To get started, how has this tour been so far, are you all getting along well?
Oh yeah, Vader and Immolation go way back. This is day four, well, show four actually, because we had one day off already. So, we are only a very short way into the tour, but everything is great, Good turnouts, good crowds, very nice people, good support bands, a good vibe. So everybody is happy I think.
The new record 'The Empire' is your thirteenth studio album. How is this one different from the other twelve records?
Well, musically it is big step up, but it still has got that classic Vader sound, it has its own feel. The song writing is a bit different. There’s a mix of older thrashier Vader and a more of death metal approach as well. There something in there for everybody, plus the musicianship has improved quite a lot. Talking about myself the drumming is way higher. Spider’s playing is way higher, Pete’s vocals have still got it. The album is not too long either, it clocks in at around 35 minutes which is a good time for a death metal album, because it doesn’t get boring. It’s very hard and aggressive and if you want to listen to it again you can, without getting bored. I think there is a lot of cool stuff on the new record.
It is 25 years ago that Vader released 'The Ultimate Incantation' debut album. Are you going to do something special to that occasion?
Yeah, in the regular set at the moment we have got a couple of extra ones from that album, and when we have plans to playing the album in full later in the year. The people are already excited and I’m sure that it will go well. We did a similar thing with the demo’s a couple of years ago, when we did the tour with Venom Inc and it was a success , and another thing we will do maybe, because there a so many claims all the time, but hopefully we will have the time to finish some special shows doing the first album.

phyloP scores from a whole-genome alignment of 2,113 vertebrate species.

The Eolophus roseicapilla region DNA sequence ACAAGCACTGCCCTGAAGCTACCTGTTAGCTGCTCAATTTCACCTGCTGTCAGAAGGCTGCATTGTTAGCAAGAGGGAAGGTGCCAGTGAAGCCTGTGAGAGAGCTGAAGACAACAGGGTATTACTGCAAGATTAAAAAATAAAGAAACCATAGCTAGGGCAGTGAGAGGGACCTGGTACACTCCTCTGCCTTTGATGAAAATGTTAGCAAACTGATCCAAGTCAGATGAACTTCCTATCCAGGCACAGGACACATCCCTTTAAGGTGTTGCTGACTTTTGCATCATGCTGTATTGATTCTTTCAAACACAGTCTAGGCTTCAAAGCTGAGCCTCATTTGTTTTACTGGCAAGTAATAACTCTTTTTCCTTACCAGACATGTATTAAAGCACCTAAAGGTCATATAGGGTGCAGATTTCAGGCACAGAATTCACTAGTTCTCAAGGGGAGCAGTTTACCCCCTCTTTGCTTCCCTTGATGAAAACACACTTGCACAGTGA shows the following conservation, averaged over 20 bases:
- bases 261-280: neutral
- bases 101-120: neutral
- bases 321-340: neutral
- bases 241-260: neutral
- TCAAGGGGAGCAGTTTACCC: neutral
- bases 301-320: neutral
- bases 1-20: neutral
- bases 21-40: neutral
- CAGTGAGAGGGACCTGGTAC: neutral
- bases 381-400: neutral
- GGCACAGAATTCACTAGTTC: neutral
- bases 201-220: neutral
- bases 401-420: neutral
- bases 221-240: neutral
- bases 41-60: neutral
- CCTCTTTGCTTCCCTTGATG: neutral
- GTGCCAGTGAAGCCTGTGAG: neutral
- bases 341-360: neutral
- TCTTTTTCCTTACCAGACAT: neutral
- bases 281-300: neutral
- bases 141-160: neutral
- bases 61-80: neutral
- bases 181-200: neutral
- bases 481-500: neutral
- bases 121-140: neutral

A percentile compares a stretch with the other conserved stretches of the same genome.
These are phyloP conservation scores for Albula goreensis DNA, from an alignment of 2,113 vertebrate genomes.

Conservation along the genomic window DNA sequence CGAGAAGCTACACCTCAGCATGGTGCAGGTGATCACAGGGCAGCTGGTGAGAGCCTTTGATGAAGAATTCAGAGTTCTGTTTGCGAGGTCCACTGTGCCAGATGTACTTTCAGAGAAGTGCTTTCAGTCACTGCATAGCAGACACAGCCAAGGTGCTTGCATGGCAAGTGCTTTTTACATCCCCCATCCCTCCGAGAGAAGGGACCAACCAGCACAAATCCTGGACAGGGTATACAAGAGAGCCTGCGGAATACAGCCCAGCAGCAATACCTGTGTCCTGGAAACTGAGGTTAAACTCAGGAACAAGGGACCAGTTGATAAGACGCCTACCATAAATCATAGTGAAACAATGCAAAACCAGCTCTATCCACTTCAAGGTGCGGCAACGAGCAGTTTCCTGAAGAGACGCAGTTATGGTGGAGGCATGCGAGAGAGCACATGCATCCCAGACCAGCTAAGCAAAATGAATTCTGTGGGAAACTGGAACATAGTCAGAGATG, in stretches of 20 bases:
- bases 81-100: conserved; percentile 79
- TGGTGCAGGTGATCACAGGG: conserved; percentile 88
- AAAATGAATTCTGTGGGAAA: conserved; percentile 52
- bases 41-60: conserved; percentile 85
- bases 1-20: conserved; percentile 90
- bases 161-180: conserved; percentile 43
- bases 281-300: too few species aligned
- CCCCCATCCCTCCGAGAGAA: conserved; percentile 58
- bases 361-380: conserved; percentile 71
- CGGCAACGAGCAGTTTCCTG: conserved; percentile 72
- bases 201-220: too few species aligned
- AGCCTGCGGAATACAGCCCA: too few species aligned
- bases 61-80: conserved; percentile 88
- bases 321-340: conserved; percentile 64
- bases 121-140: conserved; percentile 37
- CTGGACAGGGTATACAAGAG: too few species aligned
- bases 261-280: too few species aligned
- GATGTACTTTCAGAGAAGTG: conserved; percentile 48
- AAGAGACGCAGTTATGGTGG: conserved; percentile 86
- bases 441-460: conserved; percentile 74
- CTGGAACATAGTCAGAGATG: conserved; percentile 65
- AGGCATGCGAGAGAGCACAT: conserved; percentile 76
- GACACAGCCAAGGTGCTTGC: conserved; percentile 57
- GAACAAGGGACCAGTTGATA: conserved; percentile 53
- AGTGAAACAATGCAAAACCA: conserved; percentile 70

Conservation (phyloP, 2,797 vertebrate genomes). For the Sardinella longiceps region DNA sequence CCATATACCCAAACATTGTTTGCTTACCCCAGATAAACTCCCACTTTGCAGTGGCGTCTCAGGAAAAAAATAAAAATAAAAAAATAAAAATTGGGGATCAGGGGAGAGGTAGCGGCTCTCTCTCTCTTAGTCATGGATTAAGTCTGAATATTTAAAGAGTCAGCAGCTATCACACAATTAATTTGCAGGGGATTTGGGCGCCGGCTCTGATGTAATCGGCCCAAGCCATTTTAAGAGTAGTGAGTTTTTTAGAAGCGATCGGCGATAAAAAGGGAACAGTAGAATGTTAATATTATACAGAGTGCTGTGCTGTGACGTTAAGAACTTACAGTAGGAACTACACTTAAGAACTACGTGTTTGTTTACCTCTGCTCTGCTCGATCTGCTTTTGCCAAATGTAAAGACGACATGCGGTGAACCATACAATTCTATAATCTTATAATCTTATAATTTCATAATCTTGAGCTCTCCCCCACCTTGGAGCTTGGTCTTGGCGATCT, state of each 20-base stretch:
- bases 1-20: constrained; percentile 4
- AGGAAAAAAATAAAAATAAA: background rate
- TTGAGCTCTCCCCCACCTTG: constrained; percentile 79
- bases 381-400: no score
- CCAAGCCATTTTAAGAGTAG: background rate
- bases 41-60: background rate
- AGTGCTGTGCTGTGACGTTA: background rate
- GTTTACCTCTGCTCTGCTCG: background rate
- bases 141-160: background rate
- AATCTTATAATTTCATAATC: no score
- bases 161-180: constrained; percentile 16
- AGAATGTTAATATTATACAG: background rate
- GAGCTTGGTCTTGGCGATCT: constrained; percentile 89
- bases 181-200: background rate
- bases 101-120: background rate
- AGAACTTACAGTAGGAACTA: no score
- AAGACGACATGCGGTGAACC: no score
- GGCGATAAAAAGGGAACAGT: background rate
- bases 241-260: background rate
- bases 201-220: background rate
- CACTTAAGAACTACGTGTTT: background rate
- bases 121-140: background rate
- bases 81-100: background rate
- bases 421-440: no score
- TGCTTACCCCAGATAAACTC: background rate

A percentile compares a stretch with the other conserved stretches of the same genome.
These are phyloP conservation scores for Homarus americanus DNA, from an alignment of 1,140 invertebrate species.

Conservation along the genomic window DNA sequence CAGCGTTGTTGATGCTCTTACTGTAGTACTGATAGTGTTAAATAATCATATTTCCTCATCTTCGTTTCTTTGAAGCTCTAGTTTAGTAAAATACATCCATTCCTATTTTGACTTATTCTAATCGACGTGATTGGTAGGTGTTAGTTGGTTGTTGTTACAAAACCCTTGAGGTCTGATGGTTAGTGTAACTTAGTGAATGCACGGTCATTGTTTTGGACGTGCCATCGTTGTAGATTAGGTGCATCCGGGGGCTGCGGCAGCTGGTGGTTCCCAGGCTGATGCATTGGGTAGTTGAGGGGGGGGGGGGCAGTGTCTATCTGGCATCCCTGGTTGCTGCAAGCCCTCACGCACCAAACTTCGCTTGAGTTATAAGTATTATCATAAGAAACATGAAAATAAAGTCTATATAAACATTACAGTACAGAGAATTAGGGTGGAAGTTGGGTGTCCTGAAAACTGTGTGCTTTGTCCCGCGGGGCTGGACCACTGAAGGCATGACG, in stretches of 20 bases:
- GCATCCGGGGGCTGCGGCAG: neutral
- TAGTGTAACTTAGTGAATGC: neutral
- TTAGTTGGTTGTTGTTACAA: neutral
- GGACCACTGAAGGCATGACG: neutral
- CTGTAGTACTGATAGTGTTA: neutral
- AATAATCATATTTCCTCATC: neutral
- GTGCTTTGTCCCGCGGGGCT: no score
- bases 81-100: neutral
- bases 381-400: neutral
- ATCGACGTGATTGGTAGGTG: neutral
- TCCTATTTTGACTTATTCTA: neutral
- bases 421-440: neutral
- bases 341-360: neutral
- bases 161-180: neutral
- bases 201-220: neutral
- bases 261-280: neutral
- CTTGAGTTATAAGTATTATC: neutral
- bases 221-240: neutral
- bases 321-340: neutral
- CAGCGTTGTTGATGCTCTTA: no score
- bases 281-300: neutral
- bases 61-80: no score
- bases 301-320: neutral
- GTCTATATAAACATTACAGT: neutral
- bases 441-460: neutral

For me, as a fan since the first album, you are like 'the new drummer' of Vader and you have a big legacy to fill. How do you deal with that?
You know, I just do my thing. If you try to play like someone else, like copying the drummer that came before, you are going to fail, because you are not him. You don’t have his personality. You might share some things and have some similar things, but also a lot of differences. I think where Daray and Pawel felt down a bit in their earlier years in Vader was in replicating Doc too much. Maybe you play the parts, but the personality is not there. And so they learned to play their own way and that had much more personality, and ironically it started sounding more like Doc, because they just started playing like themselves and there was a more organic feeling in the band. So I just started from the beginning to play like me and take parts that I like from all the drummers that came before me, and pick and choose the best things and try to play it in my style as well you know? The cynics and sceptics will always tell you that you just don’t do it. All you have to do is open the drumcam videos on YouTube and read the comments, some of them are really, really clumpy all the time.
So those are big shoes to fill.
Oh yeah, but there is not much I can do about it. I just try to enjoy the challenge to play as well as I can every day and improving to play as myself. But people still come to our shows, so it can’t be that bad. So I’m ok with that.
Which other drummers have influenced your playing style?